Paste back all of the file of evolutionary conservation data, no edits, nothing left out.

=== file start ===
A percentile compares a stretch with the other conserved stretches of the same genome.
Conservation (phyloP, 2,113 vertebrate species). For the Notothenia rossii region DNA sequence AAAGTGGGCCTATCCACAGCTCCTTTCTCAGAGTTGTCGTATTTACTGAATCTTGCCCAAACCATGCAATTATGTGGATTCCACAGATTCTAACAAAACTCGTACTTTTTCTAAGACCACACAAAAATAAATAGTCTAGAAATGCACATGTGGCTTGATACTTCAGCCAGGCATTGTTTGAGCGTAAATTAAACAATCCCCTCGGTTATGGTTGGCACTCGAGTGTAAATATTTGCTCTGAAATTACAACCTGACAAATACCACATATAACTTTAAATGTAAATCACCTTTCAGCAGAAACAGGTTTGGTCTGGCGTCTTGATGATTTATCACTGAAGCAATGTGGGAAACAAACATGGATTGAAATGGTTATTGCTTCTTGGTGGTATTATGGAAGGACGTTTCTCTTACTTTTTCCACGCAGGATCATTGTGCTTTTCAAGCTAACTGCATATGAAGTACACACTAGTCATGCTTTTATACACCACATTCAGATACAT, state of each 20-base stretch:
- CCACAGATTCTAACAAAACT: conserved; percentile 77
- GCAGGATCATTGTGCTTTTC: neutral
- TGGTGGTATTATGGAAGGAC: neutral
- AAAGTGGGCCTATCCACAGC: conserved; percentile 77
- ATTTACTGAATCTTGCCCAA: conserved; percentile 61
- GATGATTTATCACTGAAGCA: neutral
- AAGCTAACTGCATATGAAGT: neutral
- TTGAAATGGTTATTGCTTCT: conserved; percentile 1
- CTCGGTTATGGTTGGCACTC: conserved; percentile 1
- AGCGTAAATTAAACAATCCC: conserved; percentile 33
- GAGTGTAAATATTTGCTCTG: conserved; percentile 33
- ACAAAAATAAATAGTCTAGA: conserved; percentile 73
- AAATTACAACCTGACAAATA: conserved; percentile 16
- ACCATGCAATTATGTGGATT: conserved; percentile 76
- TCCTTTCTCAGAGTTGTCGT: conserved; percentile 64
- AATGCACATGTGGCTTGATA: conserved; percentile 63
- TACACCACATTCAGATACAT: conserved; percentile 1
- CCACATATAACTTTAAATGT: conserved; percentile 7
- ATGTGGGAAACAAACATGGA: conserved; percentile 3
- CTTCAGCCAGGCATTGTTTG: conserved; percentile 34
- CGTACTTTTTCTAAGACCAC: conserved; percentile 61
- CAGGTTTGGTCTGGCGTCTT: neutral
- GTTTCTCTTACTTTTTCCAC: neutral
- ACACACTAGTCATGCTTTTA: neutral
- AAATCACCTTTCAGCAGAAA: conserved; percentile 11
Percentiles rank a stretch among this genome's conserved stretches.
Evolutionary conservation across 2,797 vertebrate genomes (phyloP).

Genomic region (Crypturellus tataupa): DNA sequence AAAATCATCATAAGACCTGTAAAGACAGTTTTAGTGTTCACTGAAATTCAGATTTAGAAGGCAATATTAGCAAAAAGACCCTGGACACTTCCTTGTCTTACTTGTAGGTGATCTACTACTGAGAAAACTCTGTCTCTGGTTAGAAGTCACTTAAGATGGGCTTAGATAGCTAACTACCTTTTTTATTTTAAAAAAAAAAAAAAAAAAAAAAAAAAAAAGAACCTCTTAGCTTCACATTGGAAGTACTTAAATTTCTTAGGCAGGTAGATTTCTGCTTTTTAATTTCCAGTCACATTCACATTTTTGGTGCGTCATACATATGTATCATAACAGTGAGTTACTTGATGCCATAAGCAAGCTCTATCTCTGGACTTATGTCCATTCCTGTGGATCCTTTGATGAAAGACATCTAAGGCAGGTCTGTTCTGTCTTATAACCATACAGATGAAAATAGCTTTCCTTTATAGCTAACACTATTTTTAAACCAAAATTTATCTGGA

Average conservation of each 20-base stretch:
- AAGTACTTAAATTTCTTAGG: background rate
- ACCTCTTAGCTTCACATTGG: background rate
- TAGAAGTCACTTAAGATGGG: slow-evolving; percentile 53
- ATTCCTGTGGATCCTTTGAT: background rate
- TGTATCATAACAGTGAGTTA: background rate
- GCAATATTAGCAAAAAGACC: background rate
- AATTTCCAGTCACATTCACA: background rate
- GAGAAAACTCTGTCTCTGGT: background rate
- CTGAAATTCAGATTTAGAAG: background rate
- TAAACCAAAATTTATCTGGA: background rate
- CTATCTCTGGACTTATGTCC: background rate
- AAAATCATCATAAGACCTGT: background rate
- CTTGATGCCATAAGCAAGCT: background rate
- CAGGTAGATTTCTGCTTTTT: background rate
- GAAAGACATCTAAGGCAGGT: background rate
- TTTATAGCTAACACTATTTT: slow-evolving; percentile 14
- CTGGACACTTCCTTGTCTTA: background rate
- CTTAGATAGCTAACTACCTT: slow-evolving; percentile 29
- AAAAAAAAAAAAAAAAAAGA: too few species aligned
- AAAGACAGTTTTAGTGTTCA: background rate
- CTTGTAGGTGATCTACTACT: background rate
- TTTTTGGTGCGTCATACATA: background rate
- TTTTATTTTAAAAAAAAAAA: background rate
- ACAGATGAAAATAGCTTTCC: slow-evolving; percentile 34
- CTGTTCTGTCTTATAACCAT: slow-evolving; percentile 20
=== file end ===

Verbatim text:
A percentile compares a stretch with the other conserved stretches of the same genome.
Conservation (phyloP, 2,113 vertebrate species). For the Notothenia rossii region DNA sequence AAAGTGGGCCTATCCACAGCTCCTTTCTCAGAGTTGTCGTATTTACTGAATCTTGCCCAAACCATGCAATTATGTGGATTCCACAGATTCTAACAAAACTCGTACTTTTTCTAAGACCACACAAAAATAAATAGTCTAGAAATGCACATGTGGCTTGATACTTCAGCCAGGCATTGTTTGAGCGTAAATTAAACAATCCCCTCGGTTATGGTTGGCACTCGAGTGTAAATATTTGCTCTGAAATTACAACCTGACAAATACCACATATAACTTTAAATGTAAATCACCTTTCAGCAGAAACAGGTTTGGTCTGGCGTCTTGATGATTTATCACTGAAGCAATGTGGGAAACAAACATGGATTGAAATGGTTATTGCTTCTTGGTGGTATTATGGAAGGACGTTTCTCTTACTTTTTCCACGCAGGATCATTGTGCTTTTCAAGCTAACTGCATATGAAGTACACACTAGTCATGCTTTTATACACCACATTCAGATACAT, state of each 20-base stretch:
- CCACAGATTCTAACAAAACT: conserved; percentile 77
- GCAGGATCATTGTGCTTTTC: neutral
- TGGTGGTATTATGGAAGGAC: neutral
- AAAGTGGGCCTATCCACAGC: conserved; percentile 77
- ATTTACTGAATCTTGCCCAA: conserved; percentile 61
- GATGATTTATCACTGAAGCA: neutral
- AAGCTAACTGCATATGAAGT: neutral
- TTGAAATGGTTATTGCTTCT: conserved; percentile 1
- CTCGGTTATGGTTGGCACTC: conserved; percentile 1
- AGCGTAAATTAAACAATCCC: conserved; percentile 33
- GAGTGTAAATATTTGCTCTG: conserved; percentile 33
- ACAAAAATAAATAGTCTAGA: conserved; percentile 73
- AAATTACAACCTGACAAATA: conserved; percentile 16
- ACCATGCAATTATGTGGATT: conserved; percentile 76
- TCCTTTCTCAGAGTTGTCGT: conserved; percentile 64
- AATGCACATGTGGCTTGATA: conserved; percentile 63
- TACACCACATTCAGATACAT: conserved; percentile 1
- CCACATATAACTTTAAATGT: conserved; percentile 7
- ATGTGGGAAACAAACATGGA: conserved; percentile 3
- CTTCAGCCAGGCATTGTTTG: conserved; percentile 34
- CGTACTTTTTCTAAGACCAC: conserved; percentile 61
- CAGGTTTGGTCTGGCGTCTT: neutral
- GTTTCTCTTACTTTTTCCAC: neutral
- ACACACTAGTCATGCTTTTA: neutral
- AAATCACCTTTCAGCAGAAA: conserved; percentile 11
Percentiles rank a stretch among this genome's conserved stretches.
Evolutionary conservation across 2,797 vertebrate genomes (phyloP).

Genomic region (Crypturellus tataupa): DNA sequence AAAATCATCATAAGACCTGTAAAGACAGTTTTAGTGTTCACTGAAATTCAGATTTAGAAGGCAATATTAGCAAAAAGACCCTGGACACTTCCTTGTCTTACTTGTAGGTGATCTACTACTGAGAAAACTCTGTCTCTGGTTAGAAGTCACTTAAGATGGGCTTAGATAGCTAACTACCTTTTTTATTTTAAAAAAAAAAAAAAAAAAAAAAAAAAAAAGAACCTCTTAGCTTCACATTGGAAGTACTTAAATTTCTTAGGCAGGTAGATTTCTGCTTTTTAATTTCCAGTCACATTCACATTTTTGGTGCGTCATACATATGTATCATAACAGTGAGTTACTTGATGCCATAAGCAAGCTCTATCTCTGGACTTATGTCCATTCCTGTGGATCCTTTGATGAAAGACATCTAAGGCAGGTCTGTTCTGTCTTATAACCATACAGATGAAAATAGCTTTCCTTTATAGCTAACACTATTTTTAAACCAAAATTTATCTGGA

Average conservation of each 20-base stretch:
- AAGTACTTAAATTTCTTAGG: background rate
- ACCTCTTAGCTTCACATTGG: background rate
- TAGAAGTCACTTAAGATGGG: slow-evolving; percentile 53
- ATTCCTGTGGATCCTTTGAT: background rate
- TGTATCATAACAGTGAGTTA: background rate
- GCAATATTAGCAAAAAGACC: background rate
- AATTTCCAGTCACATTCACA: background rate
- GAGAAAACTCTGTCTCTGGT: background rate
- CTGAAATTCAGATTTAGAAG: background rate
- TAAACCAAAATTTATCTGGA: background rate
- CTATCTCTGGACTTATGTCC: background rate
- AAAATCATCATAAGACCTGT: background rate
- CTTGATGCCATAAGCAAGCT: background rate
- CAGGTAGATTTCTGCTTTTT: background rate
- GAAAGACATCTAAGGCAGGT: background rate
- TTTATAGCTAACACTATTTT: slow-evolving; percentile 14
- CTGGACACTTCCTTGTCTTA: background rate
- CTTAGATAGCTAACTACCTT: slow-evolving; percentile 29
- AAAAAAAAAAAAAAAAAAGA: too few species aligned
- AAAGACAGTTTTAGTGTTCA: background rate
- CTTGTAGGTGATCTACTACT: background rate
- TTTTTGGTGCGTCATACATA: background rate
- TTTTATTTTAAAAAAAAAAA: background rate
- ACAGATGAAAATAGCTTTCC: slow-evolving; percentile 34
- CTGTTCTGTCTTATAACCAT: slow-evolving; percentile 20